On Hold

Pioneering Yugoslav Pop Music Journal – Not In KVK, OCLC

Pop Express: muzičke novine [Pop Express: music news], nos. 1–23.

Zagreb: Centar za kulturnu djelatnost omladine Zagreba, 1969–1970. Folded newsprint, measuring ca. 32 × 28.5 to 42 × 29.5 cm per issue; 16-24 pp. per issue. Profusely illustrated from drawings and photographs. Light toning; a few issues with minor foxing, particularly nos. 10-12 and 17; else about very good.

Complete run of the Yugoslav music and lifestyle magazine, which appeared for less than a year and was published by the Center for Cultural Activities of Zagreb Youth. The first issue was published on February 10, 1969 and it ceased with the double issue 22/23 on January 17, 1970 (all in all, twenty-two fascicles). An important document of Croatian, and Yugoslav, fascination with Western pop culture, the journal succeeded several earlier attempts to start print outlets devoted exclusively to Western rock'n'roll and pop music.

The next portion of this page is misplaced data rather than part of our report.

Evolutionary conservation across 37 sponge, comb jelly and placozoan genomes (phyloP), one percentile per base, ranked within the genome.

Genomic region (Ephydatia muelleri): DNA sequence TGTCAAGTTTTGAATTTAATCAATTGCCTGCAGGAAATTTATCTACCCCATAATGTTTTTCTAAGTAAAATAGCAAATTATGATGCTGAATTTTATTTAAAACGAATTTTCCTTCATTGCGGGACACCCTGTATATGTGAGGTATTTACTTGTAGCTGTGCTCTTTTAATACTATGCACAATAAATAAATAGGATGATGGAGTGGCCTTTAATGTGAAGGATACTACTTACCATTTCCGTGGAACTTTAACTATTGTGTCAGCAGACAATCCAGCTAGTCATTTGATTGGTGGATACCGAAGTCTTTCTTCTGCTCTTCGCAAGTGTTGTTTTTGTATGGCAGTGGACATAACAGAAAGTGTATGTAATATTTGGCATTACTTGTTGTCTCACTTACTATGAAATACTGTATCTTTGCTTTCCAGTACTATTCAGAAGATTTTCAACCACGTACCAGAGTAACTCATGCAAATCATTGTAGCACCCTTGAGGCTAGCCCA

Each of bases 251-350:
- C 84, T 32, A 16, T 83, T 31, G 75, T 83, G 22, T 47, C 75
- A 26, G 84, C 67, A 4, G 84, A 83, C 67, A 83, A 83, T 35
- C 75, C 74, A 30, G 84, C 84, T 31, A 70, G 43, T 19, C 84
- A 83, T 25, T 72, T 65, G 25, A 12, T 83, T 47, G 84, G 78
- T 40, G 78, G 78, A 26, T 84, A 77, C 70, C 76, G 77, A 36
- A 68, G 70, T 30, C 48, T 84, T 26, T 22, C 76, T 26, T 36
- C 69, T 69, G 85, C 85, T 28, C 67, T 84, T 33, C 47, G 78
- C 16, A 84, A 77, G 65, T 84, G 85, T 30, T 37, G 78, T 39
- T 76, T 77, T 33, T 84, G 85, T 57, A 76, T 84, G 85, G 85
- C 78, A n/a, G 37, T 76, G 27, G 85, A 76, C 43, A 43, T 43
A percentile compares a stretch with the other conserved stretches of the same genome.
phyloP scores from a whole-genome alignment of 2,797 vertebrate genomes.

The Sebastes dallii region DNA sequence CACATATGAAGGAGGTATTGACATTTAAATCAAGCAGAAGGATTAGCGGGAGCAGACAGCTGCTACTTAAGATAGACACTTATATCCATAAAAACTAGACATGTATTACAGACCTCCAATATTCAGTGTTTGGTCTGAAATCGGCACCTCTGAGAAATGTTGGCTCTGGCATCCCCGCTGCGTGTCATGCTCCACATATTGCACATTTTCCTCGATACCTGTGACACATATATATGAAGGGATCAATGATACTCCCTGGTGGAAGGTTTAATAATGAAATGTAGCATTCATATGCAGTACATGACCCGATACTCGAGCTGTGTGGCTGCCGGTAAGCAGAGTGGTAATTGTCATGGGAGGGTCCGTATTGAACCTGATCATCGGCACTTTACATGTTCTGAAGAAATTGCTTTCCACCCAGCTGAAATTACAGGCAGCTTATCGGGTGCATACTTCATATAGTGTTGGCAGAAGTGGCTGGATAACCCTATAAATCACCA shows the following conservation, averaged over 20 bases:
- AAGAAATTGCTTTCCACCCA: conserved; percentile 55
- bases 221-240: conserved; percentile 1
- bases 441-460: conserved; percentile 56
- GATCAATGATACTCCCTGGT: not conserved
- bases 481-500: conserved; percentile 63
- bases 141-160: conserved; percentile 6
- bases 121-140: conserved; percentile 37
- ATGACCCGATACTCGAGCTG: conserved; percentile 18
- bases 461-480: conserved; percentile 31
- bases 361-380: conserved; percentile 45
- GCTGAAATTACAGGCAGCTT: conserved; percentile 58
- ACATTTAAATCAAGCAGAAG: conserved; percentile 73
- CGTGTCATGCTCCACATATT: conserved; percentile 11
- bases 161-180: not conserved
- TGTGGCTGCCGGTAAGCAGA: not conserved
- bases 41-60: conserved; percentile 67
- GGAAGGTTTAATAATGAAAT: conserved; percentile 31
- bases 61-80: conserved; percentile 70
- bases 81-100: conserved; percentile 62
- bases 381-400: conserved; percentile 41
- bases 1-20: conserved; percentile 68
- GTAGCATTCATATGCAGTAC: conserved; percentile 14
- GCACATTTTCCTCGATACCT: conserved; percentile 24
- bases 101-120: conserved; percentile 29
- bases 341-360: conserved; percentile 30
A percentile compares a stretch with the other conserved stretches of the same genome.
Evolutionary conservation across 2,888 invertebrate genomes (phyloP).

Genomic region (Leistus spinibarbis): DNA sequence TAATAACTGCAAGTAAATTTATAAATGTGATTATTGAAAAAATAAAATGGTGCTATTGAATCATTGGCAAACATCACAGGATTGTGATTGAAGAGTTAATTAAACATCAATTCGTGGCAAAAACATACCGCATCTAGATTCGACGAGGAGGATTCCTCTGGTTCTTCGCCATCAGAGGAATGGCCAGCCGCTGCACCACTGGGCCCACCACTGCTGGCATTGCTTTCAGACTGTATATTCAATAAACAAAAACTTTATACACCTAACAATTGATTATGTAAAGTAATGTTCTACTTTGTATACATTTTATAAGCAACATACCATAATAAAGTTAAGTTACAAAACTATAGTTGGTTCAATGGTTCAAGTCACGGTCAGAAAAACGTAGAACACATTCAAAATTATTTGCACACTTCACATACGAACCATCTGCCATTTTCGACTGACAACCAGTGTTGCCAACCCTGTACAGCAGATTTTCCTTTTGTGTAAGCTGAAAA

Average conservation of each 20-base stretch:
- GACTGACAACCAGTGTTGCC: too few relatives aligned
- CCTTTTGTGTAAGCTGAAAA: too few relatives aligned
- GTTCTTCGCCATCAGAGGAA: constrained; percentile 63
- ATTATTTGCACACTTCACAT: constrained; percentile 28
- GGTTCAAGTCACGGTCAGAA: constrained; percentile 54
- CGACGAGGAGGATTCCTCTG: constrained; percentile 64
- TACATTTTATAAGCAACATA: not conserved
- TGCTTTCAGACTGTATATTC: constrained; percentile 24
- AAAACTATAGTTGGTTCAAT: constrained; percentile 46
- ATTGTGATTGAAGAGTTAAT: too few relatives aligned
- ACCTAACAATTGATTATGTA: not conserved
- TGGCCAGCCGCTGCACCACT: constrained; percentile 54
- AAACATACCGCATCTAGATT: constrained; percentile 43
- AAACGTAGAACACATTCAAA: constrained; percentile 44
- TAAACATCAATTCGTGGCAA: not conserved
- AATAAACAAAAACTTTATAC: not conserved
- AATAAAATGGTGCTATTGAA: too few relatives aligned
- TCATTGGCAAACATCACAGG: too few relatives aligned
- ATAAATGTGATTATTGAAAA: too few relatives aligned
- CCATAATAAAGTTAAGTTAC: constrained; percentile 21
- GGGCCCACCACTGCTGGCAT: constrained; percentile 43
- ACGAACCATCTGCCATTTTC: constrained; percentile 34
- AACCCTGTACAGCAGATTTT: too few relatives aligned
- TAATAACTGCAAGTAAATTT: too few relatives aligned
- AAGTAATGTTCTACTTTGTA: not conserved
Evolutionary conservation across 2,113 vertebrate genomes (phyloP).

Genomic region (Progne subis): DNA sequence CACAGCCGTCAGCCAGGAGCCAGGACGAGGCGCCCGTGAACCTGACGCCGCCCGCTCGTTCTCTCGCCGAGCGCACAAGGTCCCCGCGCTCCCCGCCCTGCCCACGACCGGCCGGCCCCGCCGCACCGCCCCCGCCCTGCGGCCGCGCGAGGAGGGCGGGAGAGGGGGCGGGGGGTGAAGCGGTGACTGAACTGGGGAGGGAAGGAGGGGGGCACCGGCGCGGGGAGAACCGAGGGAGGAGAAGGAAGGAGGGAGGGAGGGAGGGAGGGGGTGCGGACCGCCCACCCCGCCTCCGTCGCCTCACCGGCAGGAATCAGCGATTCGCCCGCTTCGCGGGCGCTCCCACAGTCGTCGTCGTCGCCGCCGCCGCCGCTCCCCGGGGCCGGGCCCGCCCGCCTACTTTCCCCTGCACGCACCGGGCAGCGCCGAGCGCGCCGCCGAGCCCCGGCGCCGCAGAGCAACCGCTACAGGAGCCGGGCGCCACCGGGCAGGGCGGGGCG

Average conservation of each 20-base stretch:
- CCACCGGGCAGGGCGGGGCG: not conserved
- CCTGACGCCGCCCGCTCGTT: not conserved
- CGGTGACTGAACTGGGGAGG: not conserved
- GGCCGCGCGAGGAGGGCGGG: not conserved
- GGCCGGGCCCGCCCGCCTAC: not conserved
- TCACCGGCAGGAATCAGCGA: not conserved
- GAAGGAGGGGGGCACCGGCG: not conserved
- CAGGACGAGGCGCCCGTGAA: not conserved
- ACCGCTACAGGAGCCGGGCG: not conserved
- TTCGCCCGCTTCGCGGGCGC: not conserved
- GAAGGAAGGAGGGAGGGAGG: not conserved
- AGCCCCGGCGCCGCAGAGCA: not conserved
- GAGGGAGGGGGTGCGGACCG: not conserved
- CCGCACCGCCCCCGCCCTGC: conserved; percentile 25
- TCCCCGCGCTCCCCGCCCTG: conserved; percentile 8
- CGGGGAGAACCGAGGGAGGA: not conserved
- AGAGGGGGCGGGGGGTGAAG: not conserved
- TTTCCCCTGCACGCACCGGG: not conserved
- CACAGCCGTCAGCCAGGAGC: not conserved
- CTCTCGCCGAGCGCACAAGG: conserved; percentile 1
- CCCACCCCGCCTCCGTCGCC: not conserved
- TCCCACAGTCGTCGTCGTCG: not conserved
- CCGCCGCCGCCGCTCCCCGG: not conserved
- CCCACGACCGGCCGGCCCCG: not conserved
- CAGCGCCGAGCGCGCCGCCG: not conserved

"In an interview for the documentary series Rockovnik, chronicler Vladimir Spičanović said about the magazine:
It began as a real music magazine, but over time it evolved towards some sort of, let's say, underground press, which was popular at the time. It featured that distinct graphic design, but it also covered topics that weren't strictly related to music. [...] Pop Express should be mentioned for another interesting thing, it was probably [...] the only [Yugoslav] music magazine to have one of its issues banned [by the authorities]. [...] The 13th issue was banned, not because of a written piece about music, but because of a letter to the editor sent in by a reader. Ever since then I've been trying — there were about ten readers' letters that got published in the issue — to find out which particular letter got it banned, and I haven't been able to find out why. Today, you can read it ten times over, but there's no chance you'll find out. It was so naive, so benign, that it's now ridiculous, but someone had a problem with it, and that issue was banned." (Source: https://en.wikipedia.org/wiki/Pop_Express).

For more context, see, for instance: Maruša Pušnik and Breda Luthar, Remembering Utopia: The Culture of Everyday Life in Socialist Yugoslavia, pp. 148-150.

Book ID: 51713

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